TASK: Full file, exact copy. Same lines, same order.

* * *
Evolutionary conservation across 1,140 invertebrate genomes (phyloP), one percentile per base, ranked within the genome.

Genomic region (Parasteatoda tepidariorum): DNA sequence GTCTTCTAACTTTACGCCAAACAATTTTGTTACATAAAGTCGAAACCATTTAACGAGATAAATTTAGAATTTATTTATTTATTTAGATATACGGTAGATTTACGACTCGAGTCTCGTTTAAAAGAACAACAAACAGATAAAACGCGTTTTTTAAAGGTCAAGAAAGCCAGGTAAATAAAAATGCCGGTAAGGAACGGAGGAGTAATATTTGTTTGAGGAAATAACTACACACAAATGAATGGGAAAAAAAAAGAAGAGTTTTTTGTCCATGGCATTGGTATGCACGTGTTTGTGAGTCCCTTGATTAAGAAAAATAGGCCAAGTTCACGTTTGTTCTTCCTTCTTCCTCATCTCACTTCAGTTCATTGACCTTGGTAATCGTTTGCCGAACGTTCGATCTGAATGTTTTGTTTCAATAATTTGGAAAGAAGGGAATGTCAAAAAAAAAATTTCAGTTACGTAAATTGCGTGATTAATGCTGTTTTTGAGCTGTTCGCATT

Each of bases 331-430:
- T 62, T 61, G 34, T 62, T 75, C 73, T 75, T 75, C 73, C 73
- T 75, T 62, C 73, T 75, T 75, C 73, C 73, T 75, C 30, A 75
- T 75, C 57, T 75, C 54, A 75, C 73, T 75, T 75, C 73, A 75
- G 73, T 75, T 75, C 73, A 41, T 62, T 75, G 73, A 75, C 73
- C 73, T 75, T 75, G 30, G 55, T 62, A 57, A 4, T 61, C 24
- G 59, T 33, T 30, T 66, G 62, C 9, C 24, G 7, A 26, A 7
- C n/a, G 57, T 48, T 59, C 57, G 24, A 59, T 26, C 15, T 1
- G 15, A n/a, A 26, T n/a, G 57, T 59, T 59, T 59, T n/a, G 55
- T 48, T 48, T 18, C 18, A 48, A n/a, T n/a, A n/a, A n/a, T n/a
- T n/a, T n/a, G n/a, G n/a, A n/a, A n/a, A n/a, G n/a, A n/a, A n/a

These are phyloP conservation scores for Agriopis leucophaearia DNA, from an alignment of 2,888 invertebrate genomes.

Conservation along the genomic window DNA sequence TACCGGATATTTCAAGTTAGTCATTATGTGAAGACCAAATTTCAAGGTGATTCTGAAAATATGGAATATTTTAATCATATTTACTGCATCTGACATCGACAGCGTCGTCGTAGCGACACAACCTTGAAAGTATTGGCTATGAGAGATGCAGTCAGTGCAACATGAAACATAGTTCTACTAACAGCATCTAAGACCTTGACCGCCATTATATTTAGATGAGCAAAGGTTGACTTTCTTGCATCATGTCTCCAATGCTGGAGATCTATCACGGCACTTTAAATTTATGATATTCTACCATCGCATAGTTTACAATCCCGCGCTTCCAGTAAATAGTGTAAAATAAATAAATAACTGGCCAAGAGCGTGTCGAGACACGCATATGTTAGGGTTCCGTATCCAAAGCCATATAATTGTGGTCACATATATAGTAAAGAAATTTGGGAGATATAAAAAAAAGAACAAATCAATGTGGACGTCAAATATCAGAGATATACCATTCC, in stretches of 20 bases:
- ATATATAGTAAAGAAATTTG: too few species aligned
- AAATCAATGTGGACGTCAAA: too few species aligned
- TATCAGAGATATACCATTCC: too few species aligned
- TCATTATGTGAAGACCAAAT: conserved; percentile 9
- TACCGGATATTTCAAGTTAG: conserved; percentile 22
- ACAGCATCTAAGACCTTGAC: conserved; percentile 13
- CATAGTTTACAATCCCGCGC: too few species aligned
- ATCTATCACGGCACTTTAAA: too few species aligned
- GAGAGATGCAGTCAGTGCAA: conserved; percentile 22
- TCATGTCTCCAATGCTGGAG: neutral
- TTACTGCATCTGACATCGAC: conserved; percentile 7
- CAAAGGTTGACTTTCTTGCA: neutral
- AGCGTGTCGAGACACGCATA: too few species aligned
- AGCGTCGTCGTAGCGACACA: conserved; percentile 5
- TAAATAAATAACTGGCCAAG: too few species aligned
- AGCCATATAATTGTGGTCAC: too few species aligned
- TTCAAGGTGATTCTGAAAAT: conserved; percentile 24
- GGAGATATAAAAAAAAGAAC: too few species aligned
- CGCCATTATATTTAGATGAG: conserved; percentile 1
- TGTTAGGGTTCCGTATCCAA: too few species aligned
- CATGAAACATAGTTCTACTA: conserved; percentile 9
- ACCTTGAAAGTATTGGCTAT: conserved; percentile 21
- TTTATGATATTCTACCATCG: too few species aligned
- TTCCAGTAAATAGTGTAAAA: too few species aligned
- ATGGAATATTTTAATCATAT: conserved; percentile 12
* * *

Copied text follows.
Evolutionary conservation across 1,140 invertebrate genomes (phyloP), one percentile per base, ranked within the genome.

Genomic region (Parasteatoda tepidariorum): DNA sequence GTCTTCTAACTTTACGCCAAACAATTTTGTTACATAAAGTCGAAACCATTTAACGAGATAAATTTAGAATTTATTTATTTATTTAGATATACGGTAGATTTACGACTCGAGTCTCGTTTAAAAGAACAACAAACAGATAAAACGCGTTTTTTAAAGGTCAAGAAAGCCAGGTAAATAAAAATGCCGGTAAGGAACGGAGGAGTAATATTTGTTTGAGGAAATAACTACACACAAATGAATGGGAAAAAAAAAGAAGAGTTTTTTGTCCATGGCATTGGTATGCACGTGTTTGTGAGTCCCTTGATTAAGAAAAATAGGCCAAGTTCACGTTTGTTCTTCCTTCTTCCTCATCTCACTTCAGTTCATTGACCTTGGTAATCGTTTGCCGAACGTTCGATCTGAATGTTTTGTTTCAATAATTTGGAAAGAAGGGAATGTCAAAAAAAAAATTTCAGTTACGTAAATTGCGTGATTAATGCTGTTTTTGAGCTGTTCGCATT

Each of bases 331-430:
- T 62, T 61, G 34, T 62, T 75, C 73, T 75, T 75, C 73, C 73
- T 75, T 62, C 73, T 75, T 75, C 73, C 73, T 75, C 30, A 75
- T 75, C 57, T 75, C 54, A 75, C 73, T 75, T 75, C 73, A 75
- G 73, T 75, T 75, C 73, A 41, T 62, T 75, G 73, A 75, C 73
- C 73, T 75, T 75, G 30, G 55, T 62, A 57, A 4, T 61, C 24
- G 59, T 33, T 30, T 66, G 62, C 9, C 24, G 7, A 26, A 7
- C n/a, G 57, T 48, T 59, C 57, G 24, A 59, T 26, C 15, T 1
- G 15, A n/a, A 26, T n/a, G 57, T 59, T 59, T 59, T n/a, G 55
- T 48, T 48, T 18, C 18, A 48, A n/a, T n/a, A n/a, A n/a, T n/a
- T n/a, T n/a, G n/a, G n/a, A n/a, A n/a, A n/a, G n/a, A n/a, A n/a

These are phyloP conservation scores for Agriopis leucophaearia DNA, from an alignment of 2,888 invertebrate genomes.

Conservation along the genomic window DNA sequence TACCGGATATTTCAAGTTAGTCATTATGTGAAGACCAAATTTCAAGGTGATTCTGAAAATATGGAATATTTTAATCATATTTACTGCATCTGACATCGACAGCGTCGTCGTAGCGACACAACCTTGAAAGTATTGGCTATGAGAGATGCAGTCAGTGCAACATGAAACATAGTTCTACTAACAGCATCTAAGACCTTGACCGCCATTATATTTAGATGAGCAAAGGTTGACTTTCTTGCATCATGTCTCCAATGCTGGAGATCTATCACGGCACTTTAAATTTATGATATTCTACCATCGCATAGTTTACAATCCCGCGCTTCCAGTAAATAGTGTAAAATAAATAAATAACTGGCCAAGAGCGTGTCGAGACACGCATATGTTAGGGTTCCGTATCCAAAGCCATATAATTGTGGTCACATATATAGTAAAGAAATTTGGGAGATATAAAAAAAAGAACAAATCAATGTGGACGTCAAATATCAGAGATATACCATTCC, in stretches of 20 bases:
- ATATATAGTAAAGAAATTTG: too few species aligned
- AAATCAATGTGGACGTCAAA: too few species aligned
- TATCAGAGATATACCATTCC: too few species aligned
- TCATTATGTGAAGACCAAAT: conserved; percentile 9
- TACCGGATATTTCAAGTTAG: conserved; percentile 22
- ACAGCATCTAAGACCTTGAC: conserved; percentile 13
- CATAGTTTACAATCCCGCGC: too few species aligned
- ATCTATCACGGCACTTTAAA: too few species aligned
- GAGAGATGCAGTCAGTGCAA: conserved; percentile 22
- TCATGTCTCCAATGCTGGAG: neutral
- TTACTGCATCTGACATCGAC: conserved; percentile 7
- CAAAGGTTGACTTTCTTGCA: neutral
- AGCGTGTCGAGACACGCATA: too few species aligned
- AGCGTCGTCGTAGCGACACA: conserved; percentile 5
- TAAATAAATAACTGGCCAAG: too few species aligned
- AGCCATATAATTGTGGTCAC: too few species aligned
- TTCAAGGTGATTCTGAAAAT: conserved; percentile 24
- GGAGATATAAAAAAAAGAAC: too few species aligned
- CGCCATTATATTTAGATGAG: conserved; percentile 1
- TGTTAGGGTTCCGTATCCAA: too few species aligned
- CATGAAACATAGTTCTACTA: conserved; percentile 9
- ACCTTGAAAGTATTGGCTAT: conserved; percentile 21
- TTTATGATATTCTACCATCG: too few species aligned
- TTCCAGTAAATAGTGTAAAA: too few species aligned
- ATGGAATATTTTAATCATAT: conserved; percentile 12